Many people like to enjoy an adult beverage now and again, either to celebrate or wind down after a long week at the office. You probably know that drinking alcoholic drinks is not good for your body, but did you know that alcohol and oral health have a direct connection? With all of the misconceptions out there about drinking, it’s about time that you hear the truth. Read on to learn some debunked myths about alcoholic beverages from your dentist in East Dallas.
Myth #1: Alcohol Doesn’t Have an Effect on Your Oral Health
Consuming alcohol frequently can increase your chances of developing a wide variety of oral health problems including deadly diseases like oral cancer. In fact, alcohol abuse is the second leading cause of oral cancer. It also causes dry mouth which contributes to enamel erosion and plaque buildup. This leads to gum disease and cavities over time.
Myth #2: Alcoholic Beverages Help to Keep You Hydrated
Even though you are told to drink plenty of fluids to stay hydrated, alcoholic beverages are not one of them. Drinks with lots of alcohol can cause dry mouth which leads to bad breath, bacteria growth, plaque buildup, and eventually, cavities and gum disease. You should always drink plenty of water throughout the day in order to stay hydrated.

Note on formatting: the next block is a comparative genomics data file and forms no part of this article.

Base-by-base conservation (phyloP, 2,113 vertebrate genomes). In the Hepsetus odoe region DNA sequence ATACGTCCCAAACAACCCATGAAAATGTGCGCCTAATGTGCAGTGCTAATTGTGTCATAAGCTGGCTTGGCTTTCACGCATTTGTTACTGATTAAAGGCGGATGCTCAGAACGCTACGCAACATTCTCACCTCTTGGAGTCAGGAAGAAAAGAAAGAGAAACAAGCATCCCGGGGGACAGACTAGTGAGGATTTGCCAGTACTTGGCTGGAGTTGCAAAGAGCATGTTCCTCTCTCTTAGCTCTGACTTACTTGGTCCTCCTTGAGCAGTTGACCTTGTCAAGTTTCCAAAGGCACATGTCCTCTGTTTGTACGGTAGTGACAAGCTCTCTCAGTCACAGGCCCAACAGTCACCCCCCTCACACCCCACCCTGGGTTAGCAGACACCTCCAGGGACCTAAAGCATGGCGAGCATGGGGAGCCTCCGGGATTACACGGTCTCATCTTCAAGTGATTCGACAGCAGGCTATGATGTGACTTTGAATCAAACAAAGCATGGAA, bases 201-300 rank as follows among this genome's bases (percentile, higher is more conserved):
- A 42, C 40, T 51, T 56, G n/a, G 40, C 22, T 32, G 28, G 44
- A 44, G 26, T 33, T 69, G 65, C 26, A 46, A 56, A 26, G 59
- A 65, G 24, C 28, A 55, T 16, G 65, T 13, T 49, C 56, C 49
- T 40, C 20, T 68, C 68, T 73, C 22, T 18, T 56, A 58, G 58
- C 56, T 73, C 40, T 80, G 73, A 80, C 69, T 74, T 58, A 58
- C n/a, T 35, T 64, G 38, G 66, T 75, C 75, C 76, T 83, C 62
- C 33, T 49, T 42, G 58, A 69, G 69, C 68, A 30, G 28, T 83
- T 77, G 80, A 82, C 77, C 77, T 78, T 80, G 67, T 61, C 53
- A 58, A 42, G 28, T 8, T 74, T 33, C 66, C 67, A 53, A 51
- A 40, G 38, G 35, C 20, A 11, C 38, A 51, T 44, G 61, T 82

Myth #3: Drinking Beer Doesn’t Stain Your Teeth
Beer is highly acidic which means that your teeth are more likely to become stained. This is especially the case for those who prefer to drink beers that are made from darker barley and malts. Over time, if you like to drink beer frequently, your teeth will begin to develop a yellow or brown tint that is not as appealing to look at. It may even make you look older than you actually are.
Myth #5: Alcohol Cleanses Your Teeth
Even though alcohol is often seen as an ingredient to keep things clean, this does not apply to your smile. Many drinks are highly acidic which will lead to a softened tooth enamel and eventually, increased tooth decay. Heavy drinking leads to dry mouth and can cause you to neglect oral hygiene. It can also induce frequent vomiting which is extremely acidic and damaging to teeth.
By saving drinks for special occasions or cutting them out of your life completely, you can decrease your risk of all sorts of oral issues as well as other health problems throughout your body.
About the Author
At Del Rey Dental in Dallas, TX, Dr. Andrew Tadros provides family dental care as well as a variety of other services. He earned his Doctor of Dental Surgery from the University of the Pacific Arthur A. Dugoni School of Dentistry in San Francisco. He is currently a member of the American Dental Association and Texas Dental Association. For more information or to schedule an appointment, visit his website or call (469) 917-7444.